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Author uses cricket to capture the immigrant experience.
A Contrary review by Mike Frechette

Within a month of each other, two novelists have published fine books that focus on different segments of New York society. In A Gentleman’s Guide to Graceful Living, Michael Dahlie traces the missteps and failures of a fumbling blueblood after he loses both his business and marriage. In Netherland,  Joseph O’Neill does exactly what his title implies and instead dips below this blueblood surface into the nether regions of the city’s population. Hans van den Broek, a Dutchman originally from The Hague, relocates to New York City in 1999 on an adventurous whim with his wife Rachel. When she and their son Jake abandon Hans for London shortly after 9/11, he becomes involved in the hidden world of New York cricket. In America, cricket is not a white man’s sport, and Hans becomes the reader’s guide to an underground inhabited by immigrants from places like Trinidad, Pakistan, and Guyana. Lost in the rubble of September 11 and a crumbling marriage, Hans embraces this world as a stabilizing force and, at the same time, encounters immigrants at once different from and similar to himself.

Hans narrates his story as a flashback from a future in which he has already reunited with his wife back in England. To a certain extent, the novel seeks to uncover the murder of Chuck Ramkissoon, a charismatic Trinidadian and league umpire whom Hans ends up befriending. Chuck’s importance in the novel is twofold. First, his murder adds an element of suspense necessary for readers who might be unenthused about cricket or sport in general. Secondly, Chuck serves as a foil to Hans and also typifies the American immigrant experience. More than Hans, he excitedly embraces America, its history, and its entrepreneurial opportunities to work hard and earn a fortune. Hans – more an expatriate than an immigrant to America – comes to the United States and simply builds upon financial wealth already accumulated with relative ease and only moderate enthusiasm.

With such a premise, it is no surprise that race and otherness figure prominently in the novel. Playing cricket – a marginalized sport in America – classifies everyone on the team as an other, including Hans. However, the experience is magnified for Hans’ minority teammates. As Chuck so humorously and eloquently puts it, “You want a taste of how it feels to be a black man in this country? Put on the white clothes of the cricketer. Put on white to feel black.” Yet Hans – a white Dutchman – shares to a certain extent the sentiments of his teammates, especially once back in England. There he more keenly feels like an immigrant: “I am pissed off to rediscover, that… as a foreign person I’m essentially of some mildly buffoonish interest to the English.” Like his teammates, Hans himself lives as an outsider in a country not his own.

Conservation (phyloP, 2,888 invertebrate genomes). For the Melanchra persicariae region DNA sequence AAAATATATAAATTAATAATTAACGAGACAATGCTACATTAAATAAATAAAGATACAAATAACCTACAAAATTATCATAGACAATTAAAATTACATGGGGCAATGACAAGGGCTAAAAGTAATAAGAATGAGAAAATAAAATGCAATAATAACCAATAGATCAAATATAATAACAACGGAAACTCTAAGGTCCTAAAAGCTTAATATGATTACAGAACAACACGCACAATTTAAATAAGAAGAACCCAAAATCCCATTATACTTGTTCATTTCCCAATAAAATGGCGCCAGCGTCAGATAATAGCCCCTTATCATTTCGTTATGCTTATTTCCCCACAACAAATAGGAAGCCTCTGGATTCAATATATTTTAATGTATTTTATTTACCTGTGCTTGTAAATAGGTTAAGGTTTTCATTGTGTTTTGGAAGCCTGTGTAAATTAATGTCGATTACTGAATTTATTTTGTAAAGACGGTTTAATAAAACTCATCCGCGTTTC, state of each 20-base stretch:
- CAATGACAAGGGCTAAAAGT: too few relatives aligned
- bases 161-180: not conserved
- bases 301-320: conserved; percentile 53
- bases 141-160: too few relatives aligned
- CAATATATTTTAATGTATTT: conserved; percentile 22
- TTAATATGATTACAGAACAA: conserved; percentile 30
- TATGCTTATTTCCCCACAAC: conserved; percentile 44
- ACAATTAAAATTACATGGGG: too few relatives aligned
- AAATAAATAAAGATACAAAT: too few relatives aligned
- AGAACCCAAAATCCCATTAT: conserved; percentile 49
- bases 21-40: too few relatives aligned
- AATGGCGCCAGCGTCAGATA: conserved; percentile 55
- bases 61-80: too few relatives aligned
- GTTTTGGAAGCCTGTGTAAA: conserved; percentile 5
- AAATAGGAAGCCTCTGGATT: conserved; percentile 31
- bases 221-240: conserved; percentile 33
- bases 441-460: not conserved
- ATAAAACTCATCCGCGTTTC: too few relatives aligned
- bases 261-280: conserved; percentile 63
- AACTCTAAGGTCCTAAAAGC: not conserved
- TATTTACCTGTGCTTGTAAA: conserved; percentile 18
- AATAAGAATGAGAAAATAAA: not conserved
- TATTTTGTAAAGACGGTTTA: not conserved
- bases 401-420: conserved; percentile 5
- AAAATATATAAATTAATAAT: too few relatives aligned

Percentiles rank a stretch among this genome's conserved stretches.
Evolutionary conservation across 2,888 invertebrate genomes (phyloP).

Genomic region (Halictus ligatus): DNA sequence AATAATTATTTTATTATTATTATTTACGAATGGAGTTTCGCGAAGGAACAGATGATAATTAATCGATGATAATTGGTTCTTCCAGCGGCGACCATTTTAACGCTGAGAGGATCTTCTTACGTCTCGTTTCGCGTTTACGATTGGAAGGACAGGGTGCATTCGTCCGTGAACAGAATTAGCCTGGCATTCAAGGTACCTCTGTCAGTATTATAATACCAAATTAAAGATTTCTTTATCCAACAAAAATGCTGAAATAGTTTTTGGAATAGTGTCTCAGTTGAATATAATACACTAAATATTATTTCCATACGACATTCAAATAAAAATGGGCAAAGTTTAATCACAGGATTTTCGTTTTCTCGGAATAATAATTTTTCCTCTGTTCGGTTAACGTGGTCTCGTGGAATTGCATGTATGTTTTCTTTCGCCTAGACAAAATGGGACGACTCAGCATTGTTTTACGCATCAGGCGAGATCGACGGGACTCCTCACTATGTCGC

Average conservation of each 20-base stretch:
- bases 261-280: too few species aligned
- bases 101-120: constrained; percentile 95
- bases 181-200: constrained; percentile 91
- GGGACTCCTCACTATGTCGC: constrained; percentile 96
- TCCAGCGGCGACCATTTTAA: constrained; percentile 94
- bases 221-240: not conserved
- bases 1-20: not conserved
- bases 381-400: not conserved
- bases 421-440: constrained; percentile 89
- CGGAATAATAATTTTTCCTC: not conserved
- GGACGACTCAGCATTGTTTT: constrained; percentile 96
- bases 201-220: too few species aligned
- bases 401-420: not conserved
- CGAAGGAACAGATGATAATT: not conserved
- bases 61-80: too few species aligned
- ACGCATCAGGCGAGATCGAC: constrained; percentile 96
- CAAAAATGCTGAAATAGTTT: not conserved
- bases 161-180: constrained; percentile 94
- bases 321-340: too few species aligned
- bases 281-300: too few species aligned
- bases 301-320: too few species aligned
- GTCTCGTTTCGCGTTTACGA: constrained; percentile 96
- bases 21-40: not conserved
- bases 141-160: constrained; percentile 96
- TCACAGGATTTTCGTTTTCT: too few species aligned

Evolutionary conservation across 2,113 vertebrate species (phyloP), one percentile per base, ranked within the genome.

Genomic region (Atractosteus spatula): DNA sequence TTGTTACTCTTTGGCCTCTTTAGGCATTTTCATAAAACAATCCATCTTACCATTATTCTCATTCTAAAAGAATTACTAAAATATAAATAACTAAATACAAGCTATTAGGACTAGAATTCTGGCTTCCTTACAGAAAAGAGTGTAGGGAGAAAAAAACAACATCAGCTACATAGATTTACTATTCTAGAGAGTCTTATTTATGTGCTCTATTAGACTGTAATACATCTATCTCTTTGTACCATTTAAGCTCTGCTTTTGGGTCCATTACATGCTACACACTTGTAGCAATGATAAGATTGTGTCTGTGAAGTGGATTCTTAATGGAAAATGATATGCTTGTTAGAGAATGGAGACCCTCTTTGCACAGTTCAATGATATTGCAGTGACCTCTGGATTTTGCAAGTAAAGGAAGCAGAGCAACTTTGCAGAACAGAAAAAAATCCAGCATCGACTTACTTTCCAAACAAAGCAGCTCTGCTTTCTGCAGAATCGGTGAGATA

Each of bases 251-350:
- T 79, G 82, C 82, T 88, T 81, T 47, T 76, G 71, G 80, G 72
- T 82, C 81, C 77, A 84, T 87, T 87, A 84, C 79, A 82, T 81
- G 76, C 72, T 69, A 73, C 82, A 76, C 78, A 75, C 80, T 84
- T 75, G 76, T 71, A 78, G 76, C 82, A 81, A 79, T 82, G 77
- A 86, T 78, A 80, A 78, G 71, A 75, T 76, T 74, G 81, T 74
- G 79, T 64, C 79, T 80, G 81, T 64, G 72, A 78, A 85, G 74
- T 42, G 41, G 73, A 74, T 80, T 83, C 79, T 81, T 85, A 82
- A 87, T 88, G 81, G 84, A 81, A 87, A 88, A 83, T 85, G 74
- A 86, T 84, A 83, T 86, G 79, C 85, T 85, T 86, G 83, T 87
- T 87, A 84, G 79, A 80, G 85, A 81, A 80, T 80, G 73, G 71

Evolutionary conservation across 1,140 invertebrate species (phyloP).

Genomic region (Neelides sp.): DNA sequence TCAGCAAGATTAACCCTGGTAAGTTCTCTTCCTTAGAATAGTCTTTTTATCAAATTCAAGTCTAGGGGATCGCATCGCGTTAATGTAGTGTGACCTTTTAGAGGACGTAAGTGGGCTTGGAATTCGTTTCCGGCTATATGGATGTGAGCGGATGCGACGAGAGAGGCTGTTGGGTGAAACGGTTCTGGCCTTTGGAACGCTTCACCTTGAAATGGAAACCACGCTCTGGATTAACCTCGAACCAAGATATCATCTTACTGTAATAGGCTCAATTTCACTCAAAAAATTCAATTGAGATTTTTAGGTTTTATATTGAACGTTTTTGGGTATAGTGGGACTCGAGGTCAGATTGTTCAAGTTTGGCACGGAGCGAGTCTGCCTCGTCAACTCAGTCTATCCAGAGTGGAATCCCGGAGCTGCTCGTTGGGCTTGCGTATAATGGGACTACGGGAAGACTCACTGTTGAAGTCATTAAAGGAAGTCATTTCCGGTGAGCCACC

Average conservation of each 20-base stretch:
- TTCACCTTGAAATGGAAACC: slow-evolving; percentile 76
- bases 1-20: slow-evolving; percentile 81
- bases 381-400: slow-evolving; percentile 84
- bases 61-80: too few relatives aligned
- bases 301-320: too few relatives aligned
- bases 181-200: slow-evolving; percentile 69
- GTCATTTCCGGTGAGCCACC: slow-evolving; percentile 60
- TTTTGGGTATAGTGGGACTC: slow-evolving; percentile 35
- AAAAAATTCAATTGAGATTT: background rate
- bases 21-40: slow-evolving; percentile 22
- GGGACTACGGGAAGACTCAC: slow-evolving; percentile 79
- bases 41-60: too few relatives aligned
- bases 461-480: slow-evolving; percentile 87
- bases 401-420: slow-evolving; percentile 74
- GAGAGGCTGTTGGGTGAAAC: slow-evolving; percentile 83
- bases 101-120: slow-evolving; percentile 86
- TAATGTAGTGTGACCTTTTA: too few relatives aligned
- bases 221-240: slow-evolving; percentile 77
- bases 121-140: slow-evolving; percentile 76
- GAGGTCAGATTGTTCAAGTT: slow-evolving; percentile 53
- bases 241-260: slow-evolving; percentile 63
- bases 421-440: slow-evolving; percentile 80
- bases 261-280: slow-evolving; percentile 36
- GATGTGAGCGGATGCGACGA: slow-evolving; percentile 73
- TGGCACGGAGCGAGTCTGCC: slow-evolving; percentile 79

Despite the suspenseful plot and engaging themes, the prospect of a cricket-based novel might deter some American readers. To O’Neill’s credit, the book does not dwell on the intricacies of the game itself. Aside from a bit of jargon, cricket serves mostly as a way for O’Neill to address his more serious thematic concerns. Moreover, baseball enthusiasts will appreciate O’Neill’s romanticizing of a national sport. Like baseball for many Americans, cricket for Hans represents a link to his childhood, “a fine white thread running, through years and years, to my mothered self.” Just when his life and identity start to fragment, Hans rediscovers cricket and reconnects with his former self, giving him a sense of continuity during a turbulent time.

O’Neill does an expert job of interrelating the novel’s various topics and themes into a coherent story of loss and redemption. To address the issue of otherness through a suspenseful novel about cricket in America is the mark of a bravely original storyteller. Thanks to a subtle eloquence, O’Neill’s characters possess a captivating psychological depth, and as earlier reviews have noted, the avid reader will detect a Richard Ford influence. Like the Bascombe novels, Netherland contains a nearly perfect balance between humor and seriousness, suspense and reflection, guaranteed to satisfy a broad range of readers.

Reviewer Mike Frechette lives in Chicago with his wife Michelle.

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Joseph O’Neill

2008, Pantheon

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